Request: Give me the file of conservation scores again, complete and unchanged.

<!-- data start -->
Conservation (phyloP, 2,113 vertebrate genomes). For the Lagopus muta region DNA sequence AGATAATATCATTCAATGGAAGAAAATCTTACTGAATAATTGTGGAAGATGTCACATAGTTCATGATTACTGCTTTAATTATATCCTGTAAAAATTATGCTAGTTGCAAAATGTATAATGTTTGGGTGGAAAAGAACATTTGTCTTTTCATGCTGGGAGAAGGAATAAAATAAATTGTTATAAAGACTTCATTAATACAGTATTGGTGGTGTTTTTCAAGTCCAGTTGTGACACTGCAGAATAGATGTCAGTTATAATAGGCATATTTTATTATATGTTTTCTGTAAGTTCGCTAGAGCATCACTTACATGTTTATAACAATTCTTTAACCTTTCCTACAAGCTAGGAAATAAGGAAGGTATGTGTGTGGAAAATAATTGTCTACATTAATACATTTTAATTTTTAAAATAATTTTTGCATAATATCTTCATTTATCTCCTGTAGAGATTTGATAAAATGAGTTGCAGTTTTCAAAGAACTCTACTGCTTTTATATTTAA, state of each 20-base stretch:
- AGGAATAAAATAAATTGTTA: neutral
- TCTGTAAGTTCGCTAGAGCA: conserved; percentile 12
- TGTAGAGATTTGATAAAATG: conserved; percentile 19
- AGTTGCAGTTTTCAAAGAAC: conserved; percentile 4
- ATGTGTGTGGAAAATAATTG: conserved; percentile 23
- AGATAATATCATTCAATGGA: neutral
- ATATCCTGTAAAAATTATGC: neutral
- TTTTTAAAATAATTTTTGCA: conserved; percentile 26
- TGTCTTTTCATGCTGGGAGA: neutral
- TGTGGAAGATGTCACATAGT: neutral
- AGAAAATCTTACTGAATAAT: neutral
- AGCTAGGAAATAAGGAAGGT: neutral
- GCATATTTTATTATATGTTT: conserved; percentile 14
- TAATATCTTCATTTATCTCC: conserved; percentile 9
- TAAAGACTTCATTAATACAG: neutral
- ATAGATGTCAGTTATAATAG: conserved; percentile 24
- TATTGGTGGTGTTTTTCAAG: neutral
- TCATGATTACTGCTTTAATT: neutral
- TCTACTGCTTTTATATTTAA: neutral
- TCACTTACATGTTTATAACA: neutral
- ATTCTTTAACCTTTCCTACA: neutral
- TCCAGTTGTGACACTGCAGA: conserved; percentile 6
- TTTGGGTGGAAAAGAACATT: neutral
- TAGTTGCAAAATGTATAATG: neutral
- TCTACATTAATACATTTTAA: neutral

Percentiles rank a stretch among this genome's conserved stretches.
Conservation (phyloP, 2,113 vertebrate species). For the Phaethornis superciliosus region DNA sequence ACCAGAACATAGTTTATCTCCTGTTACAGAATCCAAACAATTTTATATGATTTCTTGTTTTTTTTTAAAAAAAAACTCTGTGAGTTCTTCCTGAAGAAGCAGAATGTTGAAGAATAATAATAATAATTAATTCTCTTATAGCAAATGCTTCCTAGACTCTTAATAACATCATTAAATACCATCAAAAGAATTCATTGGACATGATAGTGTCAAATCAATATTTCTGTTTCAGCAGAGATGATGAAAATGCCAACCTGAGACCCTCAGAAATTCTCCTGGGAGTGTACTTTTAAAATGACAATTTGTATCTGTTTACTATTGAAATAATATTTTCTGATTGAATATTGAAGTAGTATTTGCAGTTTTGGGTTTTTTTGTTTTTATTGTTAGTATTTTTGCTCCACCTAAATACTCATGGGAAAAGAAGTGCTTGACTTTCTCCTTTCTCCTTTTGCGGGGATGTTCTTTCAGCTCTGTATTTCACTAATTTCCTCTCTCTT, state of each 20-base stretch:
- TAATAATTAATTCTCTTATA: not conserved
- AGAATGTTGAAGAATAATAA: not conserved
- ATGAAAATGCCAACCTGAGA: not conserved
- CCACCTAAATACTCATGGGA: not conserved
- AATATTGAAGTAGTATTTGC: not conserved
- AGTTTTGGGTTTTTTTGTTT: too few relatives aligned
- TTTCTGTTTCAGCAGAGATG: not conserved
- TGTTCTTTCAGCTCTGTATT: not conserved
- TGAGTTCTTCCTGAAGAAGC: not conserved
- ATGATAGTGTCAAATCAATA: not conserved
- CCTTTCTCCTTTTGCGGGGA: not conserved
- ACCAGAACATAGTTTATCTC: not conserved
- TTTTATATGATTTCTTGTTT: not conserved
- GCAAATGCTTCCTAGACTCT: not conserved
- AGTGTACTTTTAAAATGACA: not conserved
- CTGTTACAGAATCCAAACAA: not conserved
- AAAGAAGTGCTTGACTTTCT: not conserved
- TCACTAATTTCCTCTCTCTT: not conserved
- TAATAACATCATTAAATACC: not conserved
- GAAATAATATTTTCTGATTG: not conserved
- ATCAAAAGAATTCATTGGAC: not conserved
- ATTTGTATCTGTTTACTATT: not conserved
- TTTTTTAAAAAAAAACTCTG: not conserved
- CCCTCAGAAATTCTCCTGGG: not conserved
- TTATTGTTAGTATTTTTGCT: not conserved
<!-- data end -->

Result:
Conservation (phyloP, 2,113 vertebrate genomes). For the Lagopus muta region DNA sequence AGATAATATCATTCAATGGAAGAAAATCTTACTGAATAATTGTGGAAGATGTCACATAGTTCATGATTACTGCTTTAATTATATCCTGTAAAAATTATGCTAGTTGCAAAATGTATAATGTTTGGGTGGAAAAGAACATTTGTCTTTTCATGCTGGGAGAAGGAATAAAATAAATTGTTATAAAGACTTCATTAATACAGTATTGGTGGTGTTTTTCAAGTCCAGTTGTGACACTGCAGAATAGATGTCAGTTATAATAGGCATATTTTATTATATGTTTTCTGTAAGTTCGCTAGAGCATCACTTACATGTTTATAACAATTCTTTAACCTTTCCTACAAGCTAGGAAATAAGGAAGGTATGTGTGTGGAAAATAATTGTCTACATTAATACATTTTAATTTTTAAAATAATTTTTGCATAATATCTTCATTTATCTCCTGTAGAGATTTGATAAAATGAGTTGCAGTTTTCAAAGAACTCTACTGCTTTTATATTTAA, state of each 20-base stretch:
- AGGAATAAAATAAATTGTTA: neutral
- TCTGTAAGTTCGCTAGAGCA: conserved; percentile 12
- TGTAGAGATTTGATAAAATG: conserved; percentile 19
- AGTTGCAGTTTTCAAAGAAC: conserved; percentile 4
- ATGTGTGTGGAAAATAATTG: conserved; percentile 23
- AGATAATATCATTCAATGGA: neutral
- ATATCCTGTAAAAATTATGC: neutral
- TTTTTAAAATAATTTTTGCA: conserved; percentile 26
- TGTCTTTTCATGCTGGGAGA: neutral
- TGTGGAAGATGTCACATAGT: neutral
- AGAAAATCTTACTGAATAAT: neutral
- AGCTAGGAAATAAGGAAGGT: neutral
- GCATATTTTATTATATGTTT: conserved; percentile 14
- TAATATCTTCATTTATCTCC: conserved; percentile 9
- TAAAGACTTCATTAATACAG: neutral
- ATAGATGTCAGTTATAATAG: conserved; percentile 24
- TATTGGTGGTGTTTTTCAAG: neutral
- TCATGATTACTGCTTTAATT: neutral
- TCTACTGCTTTTATATTTAA: neutral
- TCACTTACATGTTTATAACA: neutral
- ATTCTTTAACCTTTCCTACA: neutral
- TCCAGTTGTGACACTGCAGA: conserved; percentile 6
- TTTGGGTGGAAAAGAACATT: neutral
- TAGTTGCAAAATGTATAATG: neutral
- TCTACATTAATACATTTTAA: neutral

Percentiles rank a stretch among this genome's conserved stretches.
Conservation (phyloP, 2,113 vertebrate species). For the Phaethornis superciliosus region DNA sequence ACCAGAACATAGTTTATCTCCTGTTACAGAATCCAAACAATTTTATATGATTTCTTGTTTTTTTTTAAAAAAAAACTCTGTGAGTTCTTCCTGAAGAAGCAGAATGTTGAAGAATAATAATAATAATTAATTCTCTTATAGCAAATGCTTCCTAGACTCTTAATAACATCATTAAATACCATCAAAAGAATTCATTGGACATGATAGTGTCAAATCAATATTTCTGTTTCAGCAGAGATGATGAAAATGCCAACCTGAGACCCTCAGAAATTCTCCTGGGAGTGTACTTTTAAAATGACAATTTGTATCTGTTTACTATTGAAATAATATTTTCTGATTGAATATTGAAGTAGTATTTGCAGTTTTGGGTTTTTTTGTTTTTATTGTTAGTATTTTTGCTCCACCTAAATACTCATGGGAAAAGAAGTGCTTGACTTTCTCCTTTCTCCTTTTGCGGGGATGTTCTTTCAGCTCTGTATTTCACTAATTTCCTCTCTCTT, state of each 20-base stretch:
- TAATAATTAATTCTCTTATA: not conserved
- AGAATGTTGAAGAATAATAA: not conserved
- ATGAAAATGCCAACCTGAGA: not conserved
- CCACCTAAATACTCATGGGA: not conserved
- AATATTGAAGTAGTATTTGC: not conserved
- AGTTTTGGGTTTTTTTGTTT: too few relatives aligned
- TTTCTGTTTCAGCAGAGATG: not conserved
- TGTTCTTTCAGCTCTGTATT: not conserved
- TGAGTTCTTCCTGAAGAAGC: not conserved
- ATGATAGTGTCAAATCAATA: not conserved
- CCTTTCTCCTTTTGCGGGGA: not conserved
- ACCAGAACATAGTTTATCTC: not conserved
- TTTTATATGATTTCTTGTTT: not conserved
- GCAAATGCTTCCTAGACTCT: not conserved
- AGTGTACTTTTAAAATGACA: not conserved
- CTGTTACAGAATCCAAACAA: not conserved
- AAAGAAGTGCTTGACTTTCT: not conserved
- TCACTAATTTCCTCTCTCTT: not conserved
- TAATAACATCATTAAATACC: not conserved
- GAAATAATATTTTCTGATTG: not conserved
- ATCAAAAGAATTCATTGGAC: not conserved
- ATTTGTATCTGTTTACTATT: not conserved
- TTTTTTAAAAAAAAACTCTG: not conserved
- CCCTCAGAAATTCTCCTGGG: not conserved
- TTATTGTTAGTATTTTTGCT: not conserved